The lectures are always free and open to the public. If a person notifies us that they want to be on our mailing list, we send them monthly reminders. If they pay $12 (recently raised from the $3 it had been for 38 years) they are classed as members, but the privileges are the same. It was always the policy to send out a summary of the previous month’s lecture with the reminder of the following lecture.
 
See the companion site for the names of speakers, which include some of the best known classicists in the tri-state area.
 

Classical Humanities"Persian Origin of Light/ Darkness Theme in John's Gospel and the Dead Sea Scrolls" Does it ring a bell?  Did you remember to tape it?  Because unless you were here at Stockton on the third Sunday of January 1975 (and not watching the NFL playoffs at home), chances are you have no idea what I am talking about. 

After looking at a list of guest lecturers for the Classical Humanities Society, someone invariably says something to the effect of, "Wow, he spoke here?"  "That's an intriguing title!"  "I wonder what she had to say."  Indeed, when the list of past speakers was compiled and prepared for this website, it seemed those questions would never be answered.  We had dates, lecturers' names and thought-provoking titles to lectures, the substance of which we could only venture guesses about.   It was like being a museum curator with a series of statue bases which had nothing more than a toe and an inscription (You see a lot of that in the basements of museums).  You would look at the toe and someone would say, 'It may be difficult to imagine it but this once supported a mighty statue of Hector of Troy.'

Then, in June of 2009, Fred Mench, one of the founders of the CHSSJ returned to Stockton, and the prospect of forever wondering what those lectures were about was, at least partially, shelved.  He passed on several dozen old Apple computer 3- and 5-inch floppy discs (with no guarantee that they would work) which contained summaries of past lectures written by him and later guests.  The news hit me like a headbutt from Hercules.  I was excited by the prospect of somehow reuniting the CHSSJ, the scant information found in cleaned out filing cabinets, the names and work of those very real and very passionate lecturers and their part in our series.  The website seemed a new Acropolis museum which would bring together again pieces not intended for separation.  The problem, of course, was in the retrievablility of the information on the discs. Surely an old and fully functional Macintosh existed somehwere!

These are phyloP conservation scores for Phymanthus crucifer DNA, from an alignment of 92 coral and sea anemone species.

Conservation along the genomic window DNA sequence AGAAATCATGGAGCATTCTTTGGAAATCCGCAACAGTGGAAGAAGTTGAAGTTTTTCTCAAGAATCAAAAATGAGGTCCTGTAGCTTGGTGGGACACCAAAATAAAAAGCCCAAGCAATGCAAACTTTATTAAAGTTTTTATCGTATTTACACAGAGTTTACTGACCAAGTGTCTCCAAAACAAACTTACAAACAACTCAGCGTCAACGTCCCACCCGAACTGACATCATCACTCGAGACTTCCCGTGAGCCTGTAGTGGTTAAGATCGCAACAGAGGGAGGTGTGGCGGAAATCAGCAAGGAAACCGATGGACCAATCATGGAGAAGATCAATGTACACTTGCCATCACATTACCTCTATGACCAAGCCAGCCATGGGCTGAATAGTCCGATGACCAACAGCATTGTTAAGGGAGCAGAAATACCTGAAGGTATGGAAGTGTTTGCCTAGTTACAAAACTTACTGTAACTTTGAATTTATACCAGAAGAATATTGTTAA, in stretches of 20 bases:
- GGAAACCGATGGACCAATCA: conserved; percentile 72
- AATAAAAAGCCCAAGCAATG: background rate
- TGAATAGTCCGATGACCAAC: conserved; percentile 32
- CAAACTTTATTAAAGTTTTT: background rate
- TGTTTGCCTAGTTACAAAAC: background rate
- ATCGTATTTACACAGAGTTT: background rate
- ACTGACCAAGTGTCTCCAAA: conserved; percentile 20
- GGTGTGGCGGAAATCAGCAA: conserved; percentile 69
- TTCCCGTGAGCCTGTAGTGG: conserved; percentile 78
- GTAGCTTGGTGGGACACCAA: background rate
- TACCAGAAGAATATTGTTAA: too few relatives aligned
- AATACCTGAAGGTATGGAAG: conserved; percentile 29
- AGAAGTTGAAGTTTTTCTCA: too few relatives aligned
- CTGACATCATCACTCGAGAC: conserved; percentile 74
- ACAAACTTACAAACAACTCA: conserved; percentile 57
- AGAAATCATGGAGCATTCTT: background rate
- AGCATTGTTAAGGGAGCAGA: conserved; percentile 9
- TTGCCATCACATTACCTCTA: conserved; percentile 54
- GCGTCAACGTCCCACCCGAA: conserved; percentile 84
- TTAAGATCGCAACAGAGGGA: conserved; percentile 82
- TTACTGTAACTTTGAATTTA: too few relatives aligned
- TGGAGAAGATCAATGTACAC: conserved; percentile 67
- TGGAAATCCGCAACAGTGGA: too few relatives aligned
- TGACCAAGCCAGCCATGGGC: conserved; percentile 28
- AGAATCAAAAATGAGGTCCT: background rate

It is not in any way an exaggeration to say that the generosity of the speakers we have had over the years has been matched in every way by that of the local, state and general Macintosh users communities. On the floor and tables of my den at home are cables and consoles representing twenty five years of Apple Computer hardware lent / given me to assist in data retrieval.  Some of the files have been brought back by simply being viewed and re-typed onto a laptop.  The process continues and will be documented at a later time but I am extremely excited to announce that some files have been recovered and will be posted here for your enjoyment and enrichment as they become available (and thus, in no particular order). Please return to this site for news on the latest find. On the list of past speakers page, entries in red will link to a summary.

We now have at least have Praxiteles' Hermes and the infant Dionysus.  Let this be good enough for now, as we are unlikely to ever see the grapes! As of October 20th, forty summaries are posted. Click here to see them.

 


Past Lectures